Over the past 3 months or so I've seen countless threads of people with symptoms that can be caused by broken wires in the driver door boot. This is the rubber boot that goes between the driver door and the cab. The wires are under a lot of stress and aren't long enough to handle the constant bending created from opening/closing the door over many years. Some symptoms I've seen:
- Problems with other power windows besides the driver window
- Dome lights remaining on while driving
- Driver window inop
- Door ajar warning on EVIC
My particular symptoms were dome lights on and no power to driver door module (no mirror/any window/lock control), and the remote keyfob would not work to lock/unlock the doors which relies on power to the driver door module. I have a 2000 WJ Limited 4.7L, and I thought I would share the fix I made. Maybe it will help someone.
My three problem areas are shown as "A"/"B"/"C" in Figure 1. "A" was a new weak area in the blue wire, "B" was a previously repaired ground wire that was beginning to fail again and "C" was a previously repaired power wire that had completely failed again causing the symptoms I observed. My problem was that the previous repairs were so close to the Molex-type connector (plug on door side in Figure 1). I decided that the only sure-fire way to prevent this from happening again was to replace all the wiring from the cab through the boot and into the door.
From left to right in Figure 2 is a list of supplies:
BEFORE PROCEEDING, DISCONNECT THE BATTERY
- Side cutters
- Wire strippers
- 3M velcro for holding connector to inside of door
- 1 pack 22-18 soldergrip connectors Amazon Link
- 1 pack 12-10 soldergrip connectors Amazon Link
- 1 pack 16-14 soldergrip connectors Amazon Link
- Electrical tape
- Trim popper tool to help with boot removal
- Heat gun
- Donor wire harness from junkyard (I got three and picked the best one)
- Split loom (can't remember size but I think 3/4")
First, strip off all the tape and connectors from both sides of the donor harnesses:
Next, carefully inspect the donor wires for similar problems. It's possible some wires might be broken INSIDE
the insulation, so run your fingers over the insulation and feel for bumps or look for obvious kinks. Here's an example:
Disconnect the Molex-type connector from the door using the two tabs:
Slide the red safety tab out and then disconnect the connector:
Remove the white surround from the cab side of the connector. There is a little locking clip on the back side of the connector you need to release (not shown):
Now the most unnerving step of the job (NO TURNING BACK!). Cut the cab side of the connector off so you can pull the wiring back into the cab:
Next, I pulled the wiring back into the cab through the boot and then removed the boot entirely from the cab side of the Jeep. This can be a little bit of a pain but the boot is rubber so just manhandle and mush it up until it pops out:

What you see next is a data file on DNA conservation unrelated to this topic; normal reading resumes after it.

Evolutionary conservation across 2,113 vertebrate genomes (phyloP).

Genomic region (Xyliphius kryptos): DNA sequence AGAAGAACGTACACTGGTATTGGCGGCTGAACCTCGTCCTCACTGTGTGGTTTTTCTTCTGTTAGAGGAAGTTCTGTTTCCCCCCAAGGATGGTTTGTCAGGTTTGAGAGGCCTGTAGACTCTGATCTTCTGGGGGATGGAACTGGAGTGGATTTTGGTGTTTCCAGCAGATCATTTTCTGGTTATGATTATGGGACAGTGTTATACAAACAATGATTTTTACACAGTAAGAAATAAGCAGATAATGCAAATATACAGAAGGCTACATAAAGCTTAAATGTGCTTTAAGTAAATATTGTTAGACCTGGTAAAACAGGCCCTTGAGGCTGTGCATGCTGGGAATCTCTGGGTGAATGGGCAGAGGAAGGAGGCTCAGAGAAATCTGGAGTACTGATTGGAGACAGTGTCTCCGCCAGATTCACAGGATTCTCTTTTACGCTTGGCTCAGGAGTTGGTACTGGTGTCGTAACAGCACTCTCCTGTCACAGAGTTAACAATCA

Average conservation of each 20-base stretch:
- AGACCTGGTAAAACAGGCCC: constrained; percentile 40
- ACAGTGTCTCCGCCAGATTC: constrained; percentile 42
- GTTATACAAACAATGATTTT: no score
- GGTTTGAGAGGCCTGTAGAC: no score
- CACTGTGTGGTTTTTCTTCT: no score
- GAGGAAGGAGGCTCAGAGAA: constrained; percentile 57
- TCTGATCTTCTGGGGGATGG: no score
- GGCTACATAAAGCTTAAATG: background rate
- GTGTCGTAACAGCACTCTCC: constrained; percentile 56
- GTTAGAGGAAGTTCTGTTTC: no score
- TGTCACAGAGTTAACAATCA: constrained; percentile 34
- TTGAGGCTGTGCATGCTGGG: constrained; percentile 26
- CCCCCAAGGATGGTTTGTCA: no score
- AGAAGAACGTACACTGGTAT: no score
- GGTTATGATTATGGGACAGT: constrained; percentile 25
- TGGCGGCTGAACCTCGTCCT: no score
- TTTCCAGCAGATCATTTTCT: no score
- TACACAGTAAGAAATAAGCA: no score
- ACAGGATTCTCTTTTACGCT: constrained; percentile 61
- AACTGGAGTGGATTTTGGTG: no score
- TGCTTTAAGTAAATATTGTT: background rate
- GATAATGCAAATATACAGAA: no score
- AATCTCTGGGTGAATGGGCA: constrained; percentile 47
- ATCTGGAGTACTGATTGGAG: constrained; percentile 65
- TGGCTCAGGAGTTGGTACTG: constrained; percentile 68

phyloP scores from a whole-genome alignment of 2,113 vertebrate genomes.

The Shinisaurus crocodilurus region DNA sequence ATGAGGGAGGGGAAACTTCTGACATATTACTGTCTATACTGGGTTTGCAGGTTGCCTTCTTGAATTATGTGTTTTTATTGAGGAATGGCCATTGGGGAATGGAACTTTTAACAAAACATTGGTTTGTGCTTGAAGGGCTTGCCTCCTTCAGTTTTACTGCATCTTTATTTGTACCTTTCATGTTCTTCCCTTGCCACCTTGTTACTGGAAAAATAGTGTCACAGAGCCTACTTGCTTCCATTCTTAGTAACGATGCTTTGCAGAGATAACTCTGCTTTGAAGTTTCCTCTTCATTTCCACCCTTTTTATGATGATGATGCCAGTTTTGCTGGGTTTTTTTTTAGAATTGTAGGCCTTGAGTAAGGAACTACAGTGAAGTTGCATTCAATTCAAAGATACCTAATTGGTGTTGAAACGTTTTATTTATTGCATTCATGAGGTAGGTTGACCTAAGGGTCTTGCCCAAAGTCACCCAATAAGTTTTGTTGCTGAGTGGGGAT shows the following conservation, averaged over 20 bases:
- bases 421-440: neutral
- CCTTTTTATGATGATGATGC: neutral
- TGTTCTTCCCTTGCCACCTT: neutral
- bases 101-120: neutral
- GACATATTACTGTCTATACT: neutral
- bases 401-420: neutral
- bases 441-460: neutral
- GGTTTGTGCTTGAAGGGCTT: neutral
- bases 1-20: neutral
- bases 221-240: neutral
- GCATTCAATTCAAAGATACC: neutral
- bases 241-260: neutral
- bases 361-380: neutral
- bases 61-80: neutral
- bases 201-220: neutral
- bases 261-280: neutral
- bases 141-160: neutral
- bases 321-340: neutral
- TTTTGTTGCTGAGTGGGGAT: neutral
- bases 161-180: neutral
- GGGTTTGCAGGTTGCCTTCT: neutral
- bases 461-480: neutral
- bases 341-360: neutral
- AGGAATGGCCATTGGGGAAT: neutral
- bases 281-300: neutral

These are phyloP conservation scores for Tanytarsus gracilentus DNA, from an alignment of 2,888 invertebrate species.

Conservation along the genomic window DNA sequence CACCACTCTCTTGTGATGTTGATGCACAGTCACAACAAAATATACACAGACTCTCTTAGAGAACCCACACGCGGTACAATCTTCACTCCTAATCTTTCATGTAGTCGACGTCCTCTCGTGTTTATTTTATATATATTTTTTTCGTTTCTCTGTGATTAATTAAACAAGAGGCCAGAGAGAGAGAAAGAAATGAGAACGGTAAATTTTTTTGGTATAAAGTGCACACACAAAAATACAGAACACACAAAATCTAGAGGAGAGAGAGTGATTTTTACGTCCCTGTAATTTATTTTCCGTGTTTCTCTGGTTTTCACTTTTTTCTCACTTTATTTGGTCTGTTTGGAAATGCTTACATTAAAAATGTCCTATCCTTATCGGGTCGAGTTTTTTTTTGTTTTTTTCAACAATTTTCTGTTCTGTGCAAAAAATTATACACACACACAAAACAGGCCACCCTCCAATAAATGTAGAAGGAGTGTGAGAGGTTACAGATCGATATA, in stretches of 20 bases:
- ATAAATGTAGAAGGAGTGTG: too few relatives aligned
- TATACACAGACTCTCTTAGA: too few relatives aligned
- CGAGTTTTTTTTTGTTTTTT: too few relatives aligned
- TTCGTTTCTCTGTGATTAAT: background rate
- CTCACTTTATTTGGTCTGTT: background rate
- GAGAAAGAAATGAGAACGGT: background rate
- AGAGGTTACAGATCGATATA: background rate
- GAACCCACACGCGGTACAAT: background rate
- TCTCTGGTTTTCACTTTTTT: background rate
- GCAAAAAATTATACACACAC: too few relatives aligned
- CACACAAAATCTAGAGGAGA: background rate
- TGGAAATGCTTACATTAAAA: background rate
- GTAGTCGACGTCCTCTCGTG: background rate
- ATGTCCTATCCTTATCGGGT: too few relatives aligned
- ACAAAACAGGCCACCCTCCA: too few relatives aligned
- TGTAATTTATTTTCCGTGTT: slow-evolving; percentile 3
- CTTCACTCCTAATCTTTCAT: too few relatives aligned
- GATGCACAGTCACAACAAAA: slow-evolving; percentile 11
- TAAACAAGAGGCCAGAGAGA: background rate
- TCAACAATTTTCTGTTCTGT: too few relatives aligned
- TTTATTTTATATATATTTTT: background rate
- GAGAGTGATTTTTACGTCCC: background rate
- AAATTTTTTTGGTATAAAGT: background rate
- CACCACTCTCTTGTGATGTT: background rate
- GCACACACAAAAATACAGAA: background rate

At this point, I would also remove your driver door panel, remove the speaker, and pull back the black shield inside the door to gain access to the lower hole in the door. Also remove the lower kick panel trim inside the cab. Now you can see a roadmap to how all the connections are going to work. In Figure 11, connect A --> B using donor wiring from one of the junkyard harnesses, and then just plug C --> D inside the door once you're done. Essentially this moves the connector inside the door so the wiring has plenty of slack in the boot for opening/closing:
Start stripping the wiring inside the cab and one end of the wiring from the donor harness. Then use the heat gun and the soldergrip connectors to connect the wiring:
Once the soldergrip connectors cooled, I wrapped them in electrical tape for extra peace of mind and then electrical taped the bundle of wires together and fed it into the split loom:
The split loom I used was probably too big (diameter), as it barely fit inside the boot. Feed the split loom through the boot and then reconnect the boot at this point. Also remember to put the white shroud (see Figure 7/8) that was originally on the connector on the connection to the door so the boot has something to attach to. Then feed the wiring through the split loom inside the boot and out through the inside of the door to attach the other end:
Using the soldergrip connectors, splice in the other end of the connector that will live inside the door. Be smart with your length of wiring here. I was more than generous and in hindsight I should have been a little cleaner with the job:
Again, wrap the soldergrip connections with electrical tape when finished for extra peace of mind and then tape the bundle of wires together with electrical tape. I also added split loom to this side too for the bundle of wires that lives inside the door (not shown):
Connect the connector and connect the battery for testing- TEST ALL FUNCTIONALITY BEFORE CONTINUING!!!
My connections were good but I'd hate to button up the door and then find out something doesn't work and have to tear it open again. Using the velcro, mount the connection inside the door:
Reinstall the door panel and the kick panel trim inside the cab and you should be good to go.
WHAT WOULD I DO DIFFERENTLY?
- This was my first time using the soldergrip heat shrink connectors. For the smaller wires the heat gun I bought worked fine, but the biggest gauge wires (power/ground) presented a challenge for the heat gun to really get the solder hot enough. It took a pretty long blast with the heat gun. A more powerful gun would help here.
- I would probably buy the size smaller split loom. I think 5/8" would be ideal, but 1/2" would probably work.
- I would measure better for the wiring inside the door so there isn't so much excess. It won't hurt anything but it could be a little cleaner. I guess I have plenty of wiring now for repairs if I need to make any
Wiring connector diagram from MY2000 FSM